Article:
It is all well and good to criticize the policy and Executive order, but there seem to be no alternatives offered. “I would grant the immigrants that are already here amnesty, but as long as we have jobs, then they should be allowed to do cheap labor,” said Moseley.

Pickle contended, “I would ensure that we actually enforce laws, build a security wall across entire US-Mexico border. Also involve the National Guard in protection and seek out illegals and deport them all.”

Will immigration reform work? “We as a country have to decide if we are going to live up to our ideas or not.” Moseley replied. “Aren’t we all immigrants?

Even though immigration has always been a problem, there has never been a successful attempt at reform, the results of (an immigration law enforcement initiative in 1954) were only short term and didn’t fix the issue at all.”

“Immigration depends on what reform is. It is a short term solution, but does not stop massive amounts of immigrants and the overall problem,” said Pickle.

It has been said that the root of all our problems is the US-Mexico border.     The border is nearly as old as the country itself and the passage into the Land of the Free for Latin Americans. However, if it is so important to the nation, then it is argued that it should be highly protected and secure, to stop any immediate threats. Both Moseley and Pickle agreed that it is neither protected, nor secure, enough and is possibly even more vulnerable than at any time before.

“The border is not as secure as you believe. Only 10 percent of cargo is scanned and it vulnerable. There are no immediate threats yet,” said Moseley. “We have over 20 million illegal immigrants here and over three million annually. The border is so open that potential terrorist can enter the country as the drug cartels have been doing. It is a national security threat. Immigrants eat up tax dollars and pay no taxes. Immigration is an ongoing threat,” Pickle said.        It is common knowledge how weak the border is and it is a problem that should be fixed because of potential threats.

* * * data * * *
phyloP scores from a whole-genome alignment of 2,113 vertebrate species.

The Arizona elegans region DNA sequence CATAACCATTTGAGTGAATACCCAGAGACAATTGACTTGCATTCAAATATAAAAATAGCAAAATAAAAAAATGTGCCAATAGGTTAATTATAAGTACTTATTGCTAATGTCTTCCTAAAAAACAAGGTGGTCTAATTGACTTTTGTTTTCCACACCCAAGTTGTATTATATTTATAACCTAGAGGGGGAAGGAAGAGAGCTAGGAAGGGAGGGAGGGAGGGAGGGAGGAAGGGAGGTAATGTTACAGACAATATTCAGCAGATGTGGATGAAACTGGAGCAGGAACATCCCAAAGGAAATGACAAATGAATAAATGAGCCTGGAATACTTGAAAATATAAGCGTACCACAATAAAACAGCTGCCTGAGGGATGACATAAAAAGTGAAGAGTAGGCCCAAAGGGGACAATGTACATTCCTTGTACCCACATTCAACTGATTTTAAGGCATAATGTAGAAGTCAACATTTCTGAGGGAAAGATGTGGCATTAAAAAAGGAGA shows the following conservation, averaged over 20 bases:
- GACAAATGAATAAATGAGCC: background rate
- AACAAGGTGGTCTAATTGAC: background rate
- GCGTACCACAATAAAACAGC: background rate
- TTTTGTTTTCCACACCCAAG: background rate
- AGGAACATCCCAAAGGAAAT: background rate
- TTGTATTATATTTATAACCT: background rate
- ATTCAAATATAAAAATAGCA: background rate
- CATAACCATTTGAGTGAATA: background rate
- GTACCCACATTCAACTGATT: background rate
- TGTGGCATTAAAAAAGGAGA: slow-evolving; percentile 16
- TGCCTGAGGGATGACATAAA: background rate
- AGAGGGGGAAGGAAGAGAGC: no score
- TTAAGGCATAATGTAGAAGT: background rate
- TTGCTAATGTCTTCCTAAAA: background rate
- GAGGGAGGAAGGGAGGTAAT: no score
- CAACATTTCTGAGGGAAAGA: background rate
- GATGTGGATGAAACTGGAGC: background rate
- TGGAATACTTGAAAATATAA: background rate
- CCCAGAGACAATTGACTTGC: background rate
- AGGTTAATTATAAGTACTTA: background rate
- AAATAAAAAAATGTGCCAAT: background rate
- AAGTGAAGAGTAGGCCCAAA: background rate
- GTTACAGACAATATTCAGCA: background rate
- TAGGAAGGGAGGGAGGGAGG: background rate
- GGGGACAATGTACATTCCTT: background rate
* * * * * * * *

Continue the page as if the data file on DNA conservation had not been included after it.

If the US is to deal with the issue at hand however, what would work? More legislation (which can be time-consuming) or physical presence at the border?

“Current legislation needs reevaluation and we need more funding in order for that legislation to be enforced. If the Congress deems it necessary to put the National Guard on the border, we should,” responded Moseley. “We’ve never spent the time or money to fund the legislation, which is why we should do both. If needed, border patrol should be increased, especially if current patrol is not enough.” Pickle said.

Together as a nation, the United States has to decide what is best for this country. The most effective decisions are those that everyone can agree on.

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This entry was posted on October 15, 2014 by in Features, News, Opinion and tagged , , , , , .